For the first time since 1978, neither the president nor the first lady of the United States will attend this year’s Kennedy Center Honors.
Donald and Melania Trump’s decision to abstain from the annual celebration was announced on Saturday. Quoted by The New York Times, a White House statement declared the Trumps’ choice was intended “to allow the honorees to celebrate without any political distraction.”
Prior to the White House announcement, three of the five 2017 honorees — iconic television producer Norman Lear, singer and songwriter Lionel Richie, and dancer and choreographer Carmen de Lavallade — announced their intention to avoid the awards, which involve a series of events over the course of one weekend in December.
Lear explained his choice to the Times earlier this month, saying “This is a presidency that has chosen to neglect totally the arts and humanities — deliberately defund them — and that doesn’t rest pleasantly with me.”
Responding to the White House announcement, the Kennedy Center released a statement confirming that in the absence of the president and first lady, Lear, Richie and de Lavallade were expected to attend, alongside fellow honorees LL COOL J and Gloria Estefan.
“In choosing not to participate in this year’s Honors activities, the Administration has graciously signaled its respect for the Kennedy Center and ensures the Honors gala remains a deservingly special moment for the honorees,” Kennedy Center chairman David Rubenstein and President Deborah Rutter wrote in the statement. “We are grateful for this gesture.”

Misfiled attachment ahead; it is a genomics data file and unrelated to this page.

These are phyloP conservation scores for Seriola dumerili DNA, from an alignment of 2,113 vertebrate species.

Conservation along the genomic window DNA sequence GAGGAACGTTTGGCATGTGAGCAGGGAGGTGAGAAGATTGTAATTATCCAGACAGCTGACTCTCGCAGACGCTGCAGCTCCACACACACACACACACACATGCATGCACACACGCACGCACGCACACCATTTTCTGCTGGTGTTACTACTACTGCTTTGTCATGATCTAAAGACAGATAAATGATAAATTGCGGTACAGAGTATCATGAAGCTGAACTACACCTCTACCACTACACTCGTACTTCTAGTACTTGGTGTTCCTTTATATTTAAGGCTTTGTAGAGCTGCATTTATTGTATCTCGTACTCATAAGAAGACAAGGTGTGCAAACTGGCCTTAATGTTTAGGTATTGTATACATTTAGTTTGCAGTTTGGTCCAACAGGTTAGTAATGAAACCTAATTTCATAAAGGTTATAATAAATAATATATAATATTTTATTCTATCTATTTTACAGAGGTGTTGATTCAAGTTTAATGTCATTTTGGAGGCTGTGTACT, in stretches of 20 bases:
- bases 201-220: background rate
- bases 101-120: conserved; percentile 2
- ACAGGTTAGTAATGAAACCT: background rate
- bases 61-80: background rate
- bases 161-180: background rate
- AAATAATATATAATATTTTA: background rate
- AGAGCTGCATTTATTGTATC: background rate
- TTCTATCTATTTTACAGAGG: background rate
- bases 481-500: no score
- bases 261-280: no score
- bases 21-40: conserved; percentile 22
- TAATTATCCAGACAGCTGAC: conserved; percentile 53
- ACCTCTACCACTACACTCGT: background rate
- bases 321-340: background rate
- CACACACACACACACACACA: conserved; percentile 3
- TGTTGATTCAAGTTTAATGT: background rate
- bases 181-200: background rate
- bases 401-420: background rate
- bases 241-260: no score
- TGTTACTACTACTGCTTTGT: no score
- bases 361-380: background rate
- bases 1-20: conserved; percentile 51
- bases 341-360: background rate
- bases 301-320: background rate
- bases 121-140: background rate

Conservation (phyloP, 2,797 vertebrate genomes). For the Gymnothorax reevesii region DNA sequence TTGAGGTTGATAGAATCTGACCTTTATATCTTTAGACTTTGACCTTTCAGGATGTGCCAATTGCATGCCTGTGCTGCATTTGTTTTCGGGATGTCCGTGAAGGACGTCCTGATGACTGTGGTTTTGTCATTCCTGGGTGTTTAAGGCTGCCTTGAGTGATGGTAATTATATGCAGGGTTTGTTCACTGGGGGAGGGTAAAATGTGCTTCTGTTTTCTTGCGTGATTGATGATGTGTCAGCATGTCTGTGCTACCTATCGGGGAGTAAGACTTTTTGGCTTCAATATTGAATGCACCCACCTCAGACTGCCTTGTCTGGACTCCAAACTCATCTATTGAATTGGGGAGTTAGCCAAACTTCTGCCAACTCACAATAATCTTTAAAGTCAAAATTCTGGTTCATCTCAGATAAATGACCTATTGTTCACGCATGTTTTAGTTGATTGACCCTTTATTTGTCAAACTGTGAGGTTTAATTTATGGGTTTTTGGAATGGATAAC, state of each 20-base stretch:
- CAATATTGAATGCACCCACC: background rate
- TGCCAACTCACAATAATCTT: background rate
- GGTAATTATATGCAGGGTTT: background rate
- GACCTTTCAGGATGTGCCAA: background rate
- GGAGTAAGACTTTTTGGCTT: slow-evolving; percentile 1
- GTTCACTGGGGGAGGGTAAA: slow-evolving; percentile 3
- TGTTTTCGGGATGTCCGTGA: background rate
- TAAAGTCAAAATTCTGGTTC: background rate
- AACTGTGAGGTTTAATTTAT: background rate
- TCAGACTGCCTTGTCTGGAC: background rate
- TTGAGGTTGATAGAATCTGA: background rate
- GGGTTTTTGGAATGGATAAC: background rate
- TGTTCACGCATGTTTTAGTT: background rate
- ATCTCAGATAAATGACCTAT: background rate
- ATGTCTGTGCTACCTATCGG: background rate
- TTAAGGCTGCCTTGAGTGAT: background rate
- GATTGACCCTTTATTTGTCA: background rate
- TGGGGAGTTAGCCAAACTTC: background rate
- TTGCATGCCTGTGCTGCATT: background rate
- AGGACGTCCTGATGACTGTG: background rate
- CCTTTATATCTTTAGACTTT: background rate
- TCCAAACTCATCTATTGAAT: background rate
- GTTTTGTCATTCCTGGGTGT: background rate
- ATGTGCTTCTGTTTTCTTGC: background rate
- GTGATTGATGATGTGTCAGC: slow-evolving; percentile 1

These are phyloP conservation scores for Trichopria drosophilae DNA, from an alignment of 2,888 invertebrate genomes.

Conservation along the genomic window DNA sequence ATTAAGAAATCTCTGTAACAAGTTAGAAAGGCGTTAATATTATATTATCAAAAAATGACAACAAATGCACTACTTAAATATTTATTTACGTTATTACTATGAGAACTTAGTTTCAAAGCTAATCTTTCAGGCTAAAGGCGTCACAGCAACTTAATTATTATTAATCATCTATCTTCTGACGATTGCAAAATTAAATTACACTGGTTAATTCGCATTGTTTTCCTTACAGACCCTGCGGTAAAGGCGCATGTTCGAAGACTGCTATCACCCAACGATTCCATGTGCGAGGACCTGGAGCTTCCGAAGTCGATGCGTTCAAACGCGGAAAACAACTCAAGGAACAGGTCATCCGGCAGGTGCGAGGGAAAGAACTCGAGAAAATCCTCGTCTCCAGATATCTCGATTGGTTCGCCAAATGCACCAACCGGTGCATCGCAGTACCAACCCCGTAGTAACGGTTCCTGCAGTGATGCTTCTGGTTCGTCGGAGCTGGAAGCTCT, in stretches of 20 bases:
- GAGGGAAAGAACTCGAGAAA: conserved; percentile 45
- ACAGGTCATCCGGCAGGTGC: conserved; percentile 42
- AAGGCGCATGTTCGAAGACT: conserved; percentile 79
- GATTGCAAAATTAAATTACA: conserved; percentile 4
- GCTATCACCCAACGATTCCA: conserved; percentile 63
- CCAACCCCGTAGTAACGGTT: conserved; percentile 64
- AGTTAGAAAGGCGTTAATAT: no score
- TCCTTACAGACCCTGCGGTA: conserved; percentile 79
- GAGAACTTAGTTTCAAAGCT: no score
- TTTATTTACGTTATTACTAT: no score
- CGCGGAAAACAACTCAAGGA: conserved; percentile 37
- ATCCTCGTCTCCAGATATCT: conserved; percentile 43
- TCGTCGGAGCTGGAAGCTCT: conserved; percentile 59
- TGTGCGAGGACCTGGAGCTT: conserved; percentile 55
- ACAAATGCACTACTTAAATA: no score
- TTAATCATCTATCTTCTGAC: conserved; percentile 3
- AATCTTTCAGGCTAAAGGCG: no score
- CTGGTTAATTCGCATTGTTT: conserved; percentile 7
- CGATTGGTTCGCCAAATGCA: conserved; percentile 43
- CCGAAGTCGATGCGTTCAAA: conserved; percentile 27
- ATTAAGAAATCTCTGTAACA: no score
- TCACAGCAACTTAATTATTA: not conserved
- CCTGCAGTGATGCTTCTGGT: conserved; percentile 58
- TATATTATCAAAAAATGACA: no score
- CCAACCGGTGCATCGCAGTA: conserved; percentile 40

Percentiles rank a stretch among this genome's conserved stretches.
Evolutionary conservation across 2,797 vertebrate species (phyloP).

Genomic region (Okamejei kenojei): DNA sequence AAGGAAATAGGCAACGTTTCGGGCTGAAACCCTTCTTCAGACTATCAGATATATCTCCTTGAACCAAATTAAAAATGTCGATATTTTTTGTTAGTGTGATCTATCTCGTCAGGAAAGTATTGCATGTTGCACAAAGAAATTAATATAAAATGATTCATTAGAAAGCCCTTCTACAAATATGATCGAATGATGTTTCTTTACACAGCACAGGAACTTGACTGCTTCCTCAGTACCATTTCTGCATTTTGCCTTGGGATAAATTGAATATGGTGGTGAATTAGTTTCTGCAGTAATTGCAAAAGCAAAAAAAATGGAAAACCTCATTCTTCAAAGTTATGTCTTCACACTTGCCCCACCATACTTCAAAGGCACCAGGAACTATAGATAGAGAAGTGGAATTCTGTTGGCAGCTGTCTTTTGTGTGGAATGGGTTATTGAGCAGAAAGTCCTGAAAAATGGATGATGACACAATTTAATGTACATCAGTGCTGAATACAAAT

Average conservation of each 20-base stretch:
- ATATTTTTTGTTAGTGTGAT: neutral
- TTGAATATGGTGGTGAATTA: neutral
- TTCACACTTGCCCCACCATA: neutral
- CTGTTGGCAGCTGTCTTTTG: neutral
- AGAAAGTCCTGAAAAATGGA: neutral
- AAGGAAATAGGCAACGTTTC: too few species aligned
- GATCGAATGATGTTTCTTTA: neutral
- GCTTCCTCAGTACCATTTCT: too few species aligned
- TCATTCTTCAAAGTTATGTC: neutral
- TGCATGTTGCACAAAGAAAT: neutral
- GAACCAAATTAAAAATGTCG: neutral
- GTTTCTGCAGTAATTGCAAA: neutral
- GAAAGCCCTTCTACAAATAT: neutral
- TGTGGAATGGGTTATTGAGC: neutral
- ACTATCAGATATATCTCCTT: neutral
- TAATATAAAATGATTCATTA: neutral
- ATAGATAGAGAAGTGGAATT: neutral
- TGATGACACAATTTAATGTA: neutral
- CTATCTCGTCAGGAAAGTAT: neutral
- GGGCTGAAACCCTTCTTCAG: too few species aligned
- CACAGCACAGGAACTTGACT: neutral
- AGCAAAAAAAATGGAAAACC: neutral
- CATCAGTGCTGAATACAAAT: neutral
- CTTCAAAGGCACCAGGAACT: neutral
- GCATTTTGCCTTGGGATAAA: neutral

Previous presidents have occasionally missed the Honors. In 1994, President Bill Clinton was en route to a Budapest conference. In 1989, President George Bush was meeting with Mikhail Gorbachev in Malta. And in 1979, Jimmy Carter had to bow out as he dealt with the Iran hostage crisis.
Yet until this cycle, which marks the 40th consecutive year of the awards, the president and first lady — or one of the two — has hosted a pre-gala White House party for the honorees and attended the awards ceremony.
The Kennedy Center announced that a planned pre-gala event at the White House, scheduled for December 3, would no longer take place. The remaining events include the State Department Dinner and Awards Ceremony, which will take place on December 2, and the Honors Gala, scheduled for December 3.
One very American tradition of the Honors, however, will continue as intended: As it has each year since its founding, the Honors Gala will be recorded for broadcast by CBS.